Published in the Age 15 February. 2013
Monash University’s English as an International Language program examines how English has changed according to the cultures in the countries in which it is used.
A degree for those learning English?
No. “We do not teach English,” explains Farzad Sharifian, founder and convenor of Monash’s English as an International Language (EIL) program. “This is not an ESL [English as a Second Language] course. This is an academic program requiring the same level of English as any other subject.”
OK, so what is EIL?
EIL is a recent concept, says Professor Sharifian, adding that Monash is the only university in the world offering a focused EIL program. He explains that, as more and more people around the globe communicate in English, the language has diversified and we can now speak of world Englishes, where people in India and China, for example, have developed their own versions of English often reflecting these countries’ cultural norms. “English has changed,” says Professor Sharifian. “The concept of EIL recognises that more than 80 per cent of English communication is now between non-native speakers. Control of English is now outside the inner circle countries.”
Got it. But what will I learn on the degree?
“We focus on advanced intercultural and international communication skills,” explains Professor Sharifian. Students study how English has changed, including through online communication, about world Englishes, as well as learning crucial intercultural communication skills. “It’s very much at the cutting edge,” says Professor Sharifian, who has first-hand experience of world Englishes. “What I realised, when I came here to Australia, was that my training and years of teaching English in university in Iran, did not really prepare me for successful communication with English speakers in Australia,” says the bilingual Persian English speaker. “I had trouble with Australian English, but also with Aboriginal English and Chinese English.” It was this that led Professor Sharifian to research EIL.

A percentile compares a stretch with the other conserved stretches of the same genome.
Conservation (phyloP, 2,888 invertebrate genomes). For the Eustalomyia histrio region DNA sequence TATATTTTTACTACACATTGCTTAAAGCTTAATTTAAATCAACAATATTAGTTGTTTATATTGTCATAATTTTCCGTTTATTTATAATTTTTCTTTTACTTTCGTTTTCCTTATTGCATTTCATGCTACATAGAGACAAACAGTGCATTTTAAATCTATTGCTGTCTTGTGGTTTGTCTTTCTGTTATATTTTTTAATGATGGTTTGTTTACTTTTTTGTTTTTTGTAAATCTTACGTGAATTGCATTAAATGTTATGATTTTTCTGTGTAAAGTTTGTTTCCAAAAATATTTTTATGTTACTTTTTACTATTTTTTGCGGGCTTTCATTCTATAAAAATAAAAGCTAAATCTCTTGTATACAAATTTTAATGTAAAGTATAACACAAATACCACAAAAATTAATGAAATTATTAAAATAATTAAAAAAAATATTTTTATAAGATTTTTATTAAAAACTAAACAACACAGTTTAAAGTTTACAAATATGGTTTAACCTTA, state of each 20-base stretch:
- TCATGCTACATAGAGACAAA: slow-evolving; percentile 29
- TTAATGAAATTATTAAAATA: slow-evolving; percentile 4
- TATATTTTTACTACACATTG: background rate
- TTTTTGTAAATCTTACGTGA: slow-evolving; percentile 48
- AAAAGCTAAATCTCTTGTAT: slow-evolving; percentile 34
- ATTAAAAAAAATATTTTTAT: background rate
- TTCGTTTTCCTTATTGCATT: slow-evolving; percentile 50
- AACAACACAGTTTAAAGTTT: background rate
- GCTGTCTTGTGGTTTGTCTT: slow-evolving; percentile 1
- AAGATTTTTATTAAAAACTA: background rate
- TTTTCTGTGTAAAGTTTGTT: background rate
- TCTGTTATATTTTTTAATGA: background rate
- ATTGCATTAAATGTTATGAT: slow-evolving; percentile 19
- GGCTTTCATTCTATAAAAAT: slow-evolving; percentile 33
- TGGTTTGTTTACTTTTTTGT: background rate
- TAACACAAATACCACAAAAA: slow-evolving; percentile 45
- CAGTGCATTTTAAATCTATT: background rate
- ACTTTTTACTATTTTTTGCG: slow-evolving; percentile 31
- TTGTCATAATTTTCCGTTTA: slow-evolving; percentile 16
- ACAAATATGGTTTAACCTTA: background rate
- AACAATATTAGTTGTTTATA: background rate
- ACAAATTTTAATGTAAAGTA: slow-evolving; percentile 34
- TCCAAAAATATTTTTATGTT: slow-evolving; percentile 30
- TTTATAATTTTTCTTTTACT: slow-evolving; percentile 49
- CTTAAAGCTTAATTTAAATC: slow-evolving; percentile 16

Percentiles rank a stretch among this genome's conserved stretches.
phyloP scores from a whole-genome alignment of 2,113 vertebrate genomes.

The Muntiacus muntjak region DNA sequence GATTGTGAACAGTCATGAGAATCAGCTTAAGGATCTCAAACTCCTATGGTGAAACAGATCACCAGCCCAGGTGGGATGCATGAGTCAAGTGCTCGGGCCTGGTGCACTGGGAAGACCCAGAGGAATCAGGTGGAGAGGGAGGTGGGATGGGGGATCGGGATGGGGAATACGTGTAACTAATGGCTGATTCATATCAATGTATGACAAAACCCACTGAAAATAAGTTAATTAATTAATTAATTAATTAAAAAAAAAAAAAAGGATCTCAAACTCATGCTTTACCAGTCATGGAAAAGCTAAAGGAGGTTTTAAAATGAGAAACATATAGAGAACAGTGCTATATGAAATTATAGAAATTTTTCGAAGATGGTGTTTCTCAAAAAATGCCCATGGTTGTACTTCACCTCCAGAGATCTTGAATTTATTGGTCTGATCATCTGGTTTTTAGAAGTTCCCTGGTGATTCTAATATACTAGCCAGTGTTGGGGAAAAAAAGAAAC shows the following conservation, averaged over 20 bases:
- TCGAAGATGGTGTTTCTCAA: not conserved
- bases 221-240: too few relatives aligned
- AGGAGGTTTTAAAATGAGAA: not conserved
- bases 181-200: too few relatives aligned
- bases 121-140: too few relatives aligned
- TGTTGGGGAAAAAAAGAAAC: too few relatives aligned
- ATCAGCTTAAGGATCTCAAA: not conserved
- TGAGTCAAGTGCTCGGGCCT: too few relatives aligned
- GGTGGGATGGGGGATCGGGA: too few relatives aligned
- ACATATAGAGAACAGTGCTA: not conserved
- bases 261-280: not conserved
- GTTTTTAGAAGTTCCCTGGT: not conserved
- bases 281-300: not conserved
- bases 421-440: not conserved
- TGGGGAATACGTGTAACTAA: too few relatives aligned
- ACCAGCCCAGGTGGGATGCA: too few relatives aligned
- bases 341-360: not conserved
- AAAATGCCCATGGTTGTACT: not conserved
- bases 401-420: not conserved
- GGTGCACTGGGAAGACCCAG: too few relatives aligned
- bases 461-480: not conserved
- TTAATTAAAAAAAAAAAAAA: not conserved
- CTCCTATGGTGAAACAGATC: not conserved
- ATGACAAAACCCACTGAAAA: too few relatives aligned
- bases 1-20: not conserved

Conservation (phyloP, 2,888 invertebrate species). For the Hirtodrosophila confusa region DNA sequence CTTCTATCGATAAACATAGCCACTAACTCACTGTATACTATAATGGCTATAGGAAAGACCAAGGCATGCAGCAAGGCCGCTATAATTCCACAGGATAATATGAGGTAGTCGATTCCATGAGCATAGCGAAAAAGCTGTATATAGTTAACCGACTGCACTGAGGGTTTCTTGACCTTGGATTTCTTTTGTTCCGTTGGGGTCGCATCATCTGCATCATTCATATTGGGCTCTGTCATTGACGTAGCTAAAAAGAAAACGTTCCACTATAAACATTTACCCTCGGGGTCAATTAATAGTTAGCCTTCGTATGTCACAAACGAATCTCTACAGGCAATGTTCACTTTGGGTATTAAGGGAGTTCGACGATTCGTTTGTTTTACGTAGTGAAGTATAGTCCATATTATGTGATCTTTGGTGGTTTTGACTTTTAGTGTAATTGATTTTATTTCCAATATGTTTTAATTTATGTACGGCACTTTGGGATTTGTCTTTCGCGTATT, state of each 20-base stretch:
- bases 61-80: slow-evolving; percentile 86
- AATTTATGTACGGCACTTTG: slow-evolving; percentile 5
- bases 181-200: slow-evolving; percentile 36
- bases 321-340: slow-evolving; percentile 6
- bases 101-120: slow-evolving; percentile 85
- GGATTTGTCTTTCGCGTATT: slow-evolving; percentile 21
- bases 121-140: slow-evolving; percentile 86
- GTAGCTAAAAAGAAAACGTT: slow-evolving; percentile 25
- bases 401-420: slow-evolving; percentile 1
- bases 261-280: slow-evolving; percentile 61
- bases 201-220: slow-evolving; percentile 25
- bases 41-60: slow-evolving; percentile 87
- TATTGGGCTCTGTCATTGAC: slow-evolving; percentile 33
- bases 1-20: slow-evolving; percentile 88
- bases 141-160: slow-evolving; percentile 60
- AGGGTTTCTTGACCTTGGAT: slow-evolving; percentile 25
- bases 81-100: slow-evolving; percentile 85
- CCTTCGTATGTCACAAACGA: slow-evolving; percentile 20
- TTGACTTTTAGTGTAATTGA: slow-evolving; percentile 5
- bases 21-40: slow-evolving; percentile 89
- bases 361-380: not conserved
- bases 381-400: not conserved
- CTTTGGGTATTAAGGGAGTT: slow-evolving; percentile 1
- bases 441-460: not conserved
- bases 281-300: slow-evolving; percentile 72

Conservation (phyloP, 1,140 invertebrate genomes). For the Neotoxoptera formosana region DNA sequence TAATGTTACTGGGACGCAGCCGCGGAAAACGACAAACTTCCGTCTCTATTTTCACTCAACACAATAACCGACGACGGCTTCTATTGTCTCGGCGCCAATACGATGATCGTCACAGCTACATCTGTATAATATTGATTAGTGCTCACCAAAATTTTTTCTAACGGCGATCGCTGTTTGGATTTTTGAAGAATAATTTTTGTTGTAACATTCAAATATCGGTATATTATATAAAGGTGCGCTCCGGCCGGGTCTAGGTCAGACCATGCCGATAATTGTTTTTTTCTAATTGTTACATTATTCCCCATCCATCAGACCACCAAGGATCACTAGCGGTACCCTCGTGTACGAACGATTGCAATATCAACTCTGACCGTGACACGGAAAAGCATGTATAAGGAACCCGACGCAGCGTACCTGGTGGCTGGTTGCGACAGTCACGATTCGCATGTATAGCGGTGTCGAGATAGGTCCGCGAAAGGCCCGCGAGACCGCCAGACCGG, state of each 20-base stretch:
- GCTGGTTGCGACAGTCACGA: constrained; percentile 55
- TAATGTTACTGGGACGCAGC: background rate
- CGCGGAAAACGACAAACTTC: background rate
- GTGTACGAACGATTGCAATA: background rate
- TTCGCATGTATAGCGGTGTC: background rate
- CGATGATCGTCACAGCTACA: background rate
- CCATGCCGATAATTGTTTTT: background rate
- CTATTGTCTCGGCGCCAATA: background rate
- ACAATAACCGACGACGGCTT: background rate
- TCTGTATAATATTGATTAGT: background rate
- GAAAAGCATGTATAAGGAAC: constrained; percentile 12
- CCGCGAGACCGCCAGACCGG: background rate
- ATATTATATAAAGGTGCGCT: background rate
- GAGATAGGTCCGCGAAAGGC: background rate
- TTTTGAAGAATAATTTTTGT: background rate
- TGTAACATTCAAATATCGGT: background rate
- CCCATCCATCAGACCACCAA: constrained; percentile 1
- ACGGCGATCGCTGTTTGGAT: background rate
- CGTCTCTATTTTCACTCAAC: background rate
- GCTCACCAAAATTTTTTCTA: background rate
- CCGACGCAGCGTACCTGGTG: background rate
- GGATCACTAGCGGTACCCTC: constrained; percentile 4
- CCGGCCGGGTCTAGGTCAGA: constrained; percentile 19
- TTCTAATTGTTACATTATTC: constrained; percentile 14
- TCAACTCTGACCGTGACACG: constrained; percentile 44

Cool story. Who signs up?
According to Professor Sharifian, about 300 students are currently studying an EIL unit at Monash’s Clayton and Caulfield campuses, and about 25 students major annually. Students, says Professor Sharifian, are a mix of native and non-native speakers. “The majority are probably international students,” he says, “but the cohort of native speakers is growing fast.” He adds that students often combine EIL with business and economics, or with other arts subjects, including foreign languages, linguistics and English literature. In 2012, students wanting to study for a three-year BA at Monash’s Clayton campus needed a clearly-in ATAR of 85, with 80.05 needed for Caulfield.
With companies increasingly international, Professor Sharifian believes students’ skills will be in demand in business, as well as in diplomacy, while other students might teach English overseas.
What will it cost?
In 2013, BA students with a Commonwealth Supported Place can expect to pay on average $5868 for the year.
What do students have to say?
Indonesian student Ayu Mulyadewi, 24, recently graduated with a minor in EIL. “I live in Melbourne which is very multicultural,” she explains. “Each culture has a different way to make friends and communicate. This course has taught me to use different types of English.”
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